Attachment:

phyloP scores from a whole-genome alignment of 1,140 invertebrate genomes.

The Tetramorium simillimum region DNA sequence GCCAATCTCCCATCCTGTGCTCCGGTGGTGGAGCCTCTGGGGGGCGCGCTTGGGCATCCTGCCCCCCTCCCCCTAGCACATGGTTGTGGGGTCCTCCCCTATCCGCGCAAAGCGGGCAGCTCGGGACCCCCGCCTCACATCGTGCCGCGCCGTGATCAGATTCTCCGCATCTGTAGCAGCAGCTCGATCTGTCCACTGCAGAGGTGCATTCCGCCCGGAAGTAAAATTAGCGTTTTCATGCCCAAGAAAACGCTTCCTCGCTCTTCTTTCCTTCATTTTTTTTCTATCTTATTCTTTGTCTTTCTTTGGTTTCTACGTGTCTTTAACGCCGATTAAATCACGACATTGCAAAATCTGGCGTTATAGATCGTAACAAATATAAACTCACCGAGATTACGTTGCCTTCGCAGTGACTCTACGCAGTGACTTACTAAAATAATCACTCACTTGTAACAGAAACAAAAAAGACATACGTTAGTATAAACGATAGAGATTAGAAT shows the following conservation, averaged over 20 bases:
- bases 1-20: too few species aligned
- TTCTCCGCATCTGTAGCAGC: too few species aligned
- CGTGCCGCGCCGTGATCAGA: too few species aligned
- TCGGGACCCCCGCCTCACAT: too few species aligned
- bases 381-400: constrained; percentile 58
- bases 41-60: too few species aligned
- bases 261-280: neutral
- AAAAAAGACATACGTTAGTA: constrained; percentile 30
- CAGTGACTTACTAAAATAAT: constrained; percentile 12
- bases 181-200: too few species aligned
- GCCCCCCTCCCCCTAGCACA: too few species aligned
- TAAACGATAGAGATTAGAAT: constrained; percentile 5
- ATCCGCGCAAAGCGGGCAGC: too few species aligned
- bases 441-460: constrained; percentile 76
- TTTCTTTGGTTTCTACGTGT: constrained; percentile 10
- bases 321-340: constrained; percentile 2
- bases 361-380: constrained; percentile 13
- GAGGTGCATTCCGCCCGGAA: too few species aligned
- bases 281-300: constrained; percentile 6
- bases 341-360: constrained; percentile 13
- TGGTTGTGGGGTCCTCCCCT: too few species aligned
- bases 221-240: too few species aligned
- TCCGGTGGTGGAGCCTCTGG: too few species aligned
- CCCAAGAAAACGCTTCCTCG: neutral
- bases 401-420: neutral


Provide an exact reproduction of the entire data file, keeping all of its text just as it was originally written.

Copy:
phyloP scores from a whole-genome alignment of 1,140 invertebrate genomes.

The Tetramorium simillimum region DNA sequence GCCAATCTCCCATCCTGTGCTCCGGTGGTGGAGCCTCTGGGGGGCGCGCTTGGGCATCCTGCCCCCCTCCCCCTAGCACATGGTTGTGGGGTCCTCCCCTATCCGCGCAAAGCGGGCAGCTCGGGACCCCCGCCTCACATCGTGCCGCGCCGTGATCAGATTCTCCGCATCTGTAGCAGCAGCTCGATCTGTCCACTGCAGAGGTGCATTCCGCCCGGAAGTAAAATTAGCGTTTTCATGCCCAAGAAAACGCTTCCTCGCTCTTCTTTCCTTCATTTTTTTTCTATCTTATTCTTTGTCTTTCTTTGGTTTCTACGTGTCTTTAACGCCGATTAAATCACGACATTGCAAAATCTGGCGTTATAGATCGTAACAAATATAAACTCACCGAGATTACGTTGCCTTCGCAGTGACTCTACGCAGTGACTTACTAAAATAATCACTCACTTGTAACAGAAACAAAAAAGACATACGTTAGTATAAACGATAGAGATTAGAAT shows the following conservation, averaged over 20 bases:
- bases 1-20: too few species aligned
- TTCTCCGCATCTGTAGCAGC: too few species aligned
- CGTGCCGCGCCGTGATCAGA: too few species aligned
- TCGGGACCCCCGCCTCACAT: too few species aligned
- bases 381-400: constrained; percentile 58
- bases 41-60: too few species aligned
- bases 261-280: neutral
- AAAAAAGACATACGTTAGTA: constrained; percentile 30
- CAGTGACTTACTAAAATAAT: constrained; percentile 12
- bases 181-200: too few species aligned
- GCCCCCCTCCCCCTAGCACA: too few species aligned
- TAAACGATAGAGATTAGAAT: constrained; percentile 5
- ATCCGCGCAAAGCGGGCAGC: too few species aligned
- bases 441-460: constrained; percentile 76
- TTTCTTTGGTTTCTACGTGT: constrained; percentile 10
- bases 321-340: constrained; percentile 2
- bases 361-380: constrained; percentile 13
- GAGGTGCATTCCGCCCGGAA: too few species aligned
- bases 281-300: constrained; percentile 6
- bases 341-360: constrained; percentile 13
- TGGTTGTGGGGTCCTCCCCT: too few species aligned
- bases 221-240: too few species aligned
- TCCGGTGGTGGAGCCTCTGG: too few species aligned
- CCCAAGAAAACGCTTCCTCG: neutral
- bases 401-420: neutral